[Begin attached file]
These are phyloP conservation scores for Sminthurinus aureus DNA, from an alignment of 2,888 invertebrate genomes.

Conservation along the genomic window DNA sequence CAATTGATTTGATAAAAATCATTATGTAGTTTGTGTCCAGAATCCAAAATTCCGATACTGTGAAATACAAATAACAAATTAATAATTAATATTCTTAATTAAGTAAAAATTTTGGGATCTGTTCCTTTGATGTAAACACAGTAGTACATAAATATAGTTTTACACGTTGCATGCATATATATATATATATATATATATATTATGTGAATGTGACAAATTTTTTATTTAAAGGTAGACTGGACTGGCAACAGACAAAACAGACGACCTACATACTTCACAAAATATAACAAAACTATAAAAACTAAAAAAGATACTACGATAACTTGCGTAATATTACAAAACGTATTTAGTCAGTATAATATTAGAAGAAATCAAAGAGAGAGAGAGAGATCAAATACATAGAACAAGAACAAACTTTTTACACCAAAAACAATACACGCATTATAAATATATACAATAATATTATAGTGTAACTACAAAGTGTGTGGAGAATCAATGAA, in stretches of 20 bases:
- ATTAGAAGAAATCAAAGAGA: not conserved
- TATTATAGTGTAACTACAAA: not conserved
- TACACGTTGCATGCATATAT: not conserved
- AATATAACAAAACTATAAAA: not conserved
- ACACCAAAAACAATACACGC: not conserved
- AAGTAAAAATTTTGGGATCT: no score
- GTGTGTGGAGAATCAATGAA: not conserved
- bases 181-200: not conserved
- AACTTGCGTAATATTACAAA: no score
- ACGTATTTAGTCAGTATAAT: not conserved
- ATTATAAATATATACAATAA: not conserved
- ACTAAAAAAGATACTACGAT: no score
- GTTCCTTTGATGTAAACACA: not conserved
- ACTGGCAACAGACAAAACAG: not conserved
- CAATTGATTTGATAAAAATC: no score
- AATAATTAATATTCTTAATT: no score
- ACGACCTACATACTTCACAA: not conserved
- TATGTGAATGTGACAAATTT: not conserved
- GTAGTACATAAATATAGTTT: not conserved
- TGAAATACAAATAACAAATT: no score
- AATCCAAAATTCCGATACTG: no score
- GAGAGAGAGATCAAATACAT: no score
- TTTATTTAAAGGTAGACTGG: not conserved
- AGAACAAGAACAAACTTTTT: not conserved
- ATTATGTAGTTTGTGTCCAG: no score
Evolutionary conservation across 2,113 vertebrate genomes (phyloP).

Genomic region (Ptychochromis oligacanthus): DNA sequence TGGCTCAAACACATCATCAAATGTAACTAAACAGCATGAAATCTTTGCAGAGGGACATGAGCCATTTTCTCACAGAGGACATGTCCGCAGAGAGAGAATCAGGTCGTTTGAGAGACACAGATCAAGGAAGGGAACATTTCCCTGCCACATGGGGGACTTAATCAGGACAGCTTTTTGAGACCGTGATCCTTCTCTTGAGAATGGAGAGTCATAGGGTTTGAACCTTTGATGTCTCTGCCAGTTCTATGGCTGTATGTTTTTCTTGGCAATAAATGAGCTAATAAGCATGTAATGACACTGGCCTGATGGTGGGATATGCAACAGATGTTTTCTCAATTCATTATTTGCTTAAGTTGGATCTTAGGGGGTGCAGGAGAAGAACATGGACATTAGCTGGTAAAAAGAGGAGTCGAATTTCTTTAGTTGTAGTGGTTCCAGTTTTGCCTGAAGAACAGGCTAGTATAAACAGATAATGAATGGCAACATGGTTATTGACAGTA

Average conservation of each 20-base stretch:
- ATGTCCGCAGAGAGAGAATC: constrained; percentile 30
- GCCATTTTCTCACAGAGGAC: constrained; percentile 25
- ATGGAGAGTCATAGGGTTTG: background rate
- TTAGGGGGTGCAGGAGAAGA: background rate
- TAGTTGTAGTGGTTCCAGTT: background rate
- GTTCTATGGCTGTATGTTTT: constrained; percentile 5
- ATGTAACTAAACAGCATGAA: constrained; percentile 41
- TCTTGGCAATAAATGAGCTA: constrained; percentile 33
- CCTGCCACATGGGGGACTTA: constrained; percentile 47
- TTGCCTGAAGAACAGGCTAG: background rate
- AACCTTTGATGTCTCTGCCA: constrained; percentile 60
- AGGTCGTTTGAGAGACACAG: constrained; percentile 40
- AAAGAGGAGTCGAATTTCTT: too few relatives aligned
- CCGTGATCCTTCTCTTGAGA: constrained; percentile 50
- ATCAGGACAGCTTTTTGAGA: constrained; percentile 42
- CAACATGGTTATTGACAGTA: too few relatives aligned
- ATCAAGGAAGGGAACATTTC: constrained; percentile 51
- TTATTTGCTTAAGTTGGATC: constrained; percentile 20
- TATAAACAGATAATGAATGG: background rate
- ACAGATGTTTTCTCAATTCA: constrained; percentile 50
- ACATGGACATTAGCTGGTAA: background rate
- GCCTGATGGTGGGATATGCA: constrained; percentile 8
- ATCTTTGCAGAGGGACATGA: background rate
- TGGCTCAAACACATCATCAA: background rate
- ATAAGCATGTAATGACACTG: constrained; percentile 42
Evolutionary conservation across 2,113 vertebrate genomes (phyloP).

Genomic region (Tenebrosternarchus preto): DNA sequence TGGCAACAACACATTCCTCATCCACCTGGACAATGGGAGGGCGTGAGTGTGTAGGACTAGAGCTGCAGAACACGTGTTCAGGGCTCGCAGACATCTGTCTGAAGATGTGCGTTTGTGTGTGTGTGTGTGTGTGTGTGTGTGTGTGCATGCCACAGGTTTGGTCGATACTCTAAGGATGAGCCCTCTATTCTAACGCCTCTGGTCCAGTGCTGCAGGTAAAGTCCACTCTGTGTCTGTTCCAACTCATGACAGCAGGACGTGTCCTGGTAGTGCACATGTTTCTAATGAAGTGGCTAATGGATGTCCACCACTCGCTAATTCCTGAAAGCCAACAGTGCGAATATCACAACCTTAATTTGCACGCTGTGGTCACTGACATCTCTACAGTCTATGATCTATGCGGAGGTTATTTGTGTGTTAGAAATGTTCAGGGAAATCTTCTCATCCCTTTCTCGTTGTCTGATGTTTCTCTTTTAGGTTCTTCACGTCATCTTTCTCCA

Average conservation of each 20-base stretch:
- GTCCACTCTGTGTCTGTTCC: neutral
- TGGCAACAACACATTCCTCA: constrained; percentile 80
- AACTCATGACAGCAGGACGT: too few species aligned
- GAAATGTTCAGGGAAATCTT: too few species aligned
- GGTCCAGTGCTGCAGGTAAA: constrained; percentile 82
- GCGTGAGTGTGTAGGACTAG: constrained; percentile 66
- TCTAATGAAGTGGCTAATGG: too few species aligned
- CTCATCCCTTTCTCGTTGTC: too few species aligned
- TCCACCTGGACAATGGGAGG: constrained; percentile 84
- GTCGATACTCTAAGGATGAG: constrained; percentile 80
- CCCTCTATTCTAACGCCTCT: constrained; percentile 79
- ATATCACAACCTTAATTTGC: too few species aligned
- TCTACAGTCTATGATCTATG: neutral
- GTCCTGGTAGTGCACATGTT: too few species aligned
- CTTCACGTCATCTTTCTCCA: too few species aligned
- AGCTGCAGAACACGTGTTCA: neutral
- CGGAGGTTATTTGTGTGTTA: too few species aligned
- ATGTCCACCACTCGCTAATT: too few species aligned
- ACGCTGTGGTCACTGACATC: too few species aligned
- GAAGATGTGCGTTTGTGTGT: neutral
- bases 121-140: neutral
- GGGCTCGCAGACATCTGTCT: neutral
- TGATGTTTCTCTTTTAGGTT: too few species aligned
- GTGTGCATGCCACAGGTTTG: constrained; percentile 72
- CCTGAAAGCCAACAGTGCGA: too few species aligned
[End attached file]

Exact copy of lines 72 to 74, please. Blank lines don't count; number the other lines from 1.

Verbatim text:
- GTCCTGGTAGTGCACATGTT: too few species aligned
- CTTCACGTCATCTTTCTCCA: too few species aligned
- AGCTGCAGAACACGTGTTCA: neutral